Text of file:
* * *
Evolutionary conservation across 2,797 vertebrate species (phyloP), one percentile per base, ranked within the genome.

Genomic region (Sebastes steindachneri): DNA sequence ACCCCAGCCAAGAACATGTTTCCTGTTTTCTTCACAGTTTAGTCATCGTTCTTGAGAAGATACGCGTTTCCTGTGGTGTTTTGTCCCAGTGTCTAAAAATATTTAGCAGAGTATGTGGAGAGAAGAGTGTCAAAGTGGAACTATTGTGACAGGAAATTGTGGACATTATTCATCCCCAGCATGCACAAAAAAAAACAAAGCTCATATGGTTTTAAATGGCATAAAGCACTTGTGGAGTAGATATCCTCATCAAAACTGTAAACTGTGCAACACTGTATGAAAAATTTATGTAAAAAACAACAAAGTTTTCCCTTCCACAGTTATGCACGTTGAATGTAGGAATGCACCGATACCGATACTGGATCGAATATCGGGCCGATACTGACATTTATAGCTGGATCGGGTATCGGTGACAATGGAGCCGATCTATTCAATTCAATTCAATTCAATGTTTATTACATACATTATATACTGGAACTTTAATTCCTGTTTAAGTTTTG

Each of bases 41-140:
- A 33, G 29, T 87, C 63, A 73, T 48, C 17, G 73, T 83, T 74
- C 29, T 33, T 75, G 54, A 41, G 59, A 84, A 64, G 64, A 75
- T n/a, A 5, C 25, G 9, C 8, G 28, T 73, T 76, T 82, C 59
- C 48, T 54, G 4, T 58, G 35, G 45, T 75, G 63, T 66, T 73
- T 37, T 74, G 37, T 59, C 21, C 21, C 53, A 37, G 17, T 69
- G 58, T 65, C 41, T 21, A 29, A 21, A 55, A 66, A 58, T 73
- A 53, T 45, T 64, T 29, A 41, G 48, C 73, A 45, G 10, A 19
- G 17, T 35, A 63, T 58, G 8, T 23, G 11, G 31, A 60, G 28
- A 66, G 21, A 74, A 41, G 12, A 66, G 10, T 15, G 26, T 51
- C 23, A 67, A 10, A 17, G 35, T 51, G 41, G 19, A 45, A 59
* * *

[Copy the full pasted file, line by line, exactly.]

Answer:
Evolutionary conservation across 2,797 vertebrate species (phyloP), one percentile per base, ranked within the genome.

Genomic region (Sebastes steindachneri): DNA sequence ACCCCAGCCAAGAACATGTTTCCTGTTTTCTTCACAGTTTAGTCATCGTTCTTGAGAAGATACGCGTTTCCTGTGGTGTTTTGTCCCAGTGTCTAAAAATATTTAGCAGAGTATGTGGAGAGAAGAGTGTCAAAGTGGAACTATTGTGACAGGAAATTGTGGACATTATTCATCCCCAGCATGCACAAAAAAAAACAAAGCTCATATGGTTTTAAATGGCATAAAGCACTTGTGGAGTAGATATCCTCATCAAAACTGTAAACTGTGCAACACTGTATGAAAAATTTATGTAAAAAACAACAAAGTTTTCCCTTCCACAGTTATGCACGTTGAATGTAGGAATGCACCGATACCGATACTGGATCGAATATCGGGCCGATACTGACATTTATAGCTGGATCGGGTATCGGTGACAATGGAGCCGATCTATTCAATTCAATTCAATTCAATGTTTATTACATACATTATATACTGGAACTTTAATTCCTGTTTAAGTTTTG

Each of bases 41-140:
- A 33, G 29, T 87, C 63, A 73, T 48, C 17, G 73, T 83, T 74
- C 29, T 33, T 75, G 54, A 41, G 59, A 84, A 64, G 64, A 75
- T n/a, A 5, C 25, G 9, C 8, G 28, T 73, T 76, T 82, C 59
- C 48, T 54, G 4, T 58, G 35, G 45, T 75, G 63, T 66, T 73
- T 37, T 74, G 37, T 59, C 21, C 21, C 53, A 37, G 17, T 69
- G 58, T 65, C 41, T 21, A 29, A 21, A 55, A 66, A 58, T 73
- A 53, T 45, T 64, T 29, A 41, G 48, C 73, A 45, G 10, A 19
- G 17, T 35, A 63, T 58, G 8, T 23, G 11, G 31, A 60, G 28
- A 66, G 21, A 74, A 41, G 12, A 66, G 10, T 15, G 26, T 51
- C 23, A 67, A 10, A 17, G 35, T 51, G 41, G 19, A 45, A 59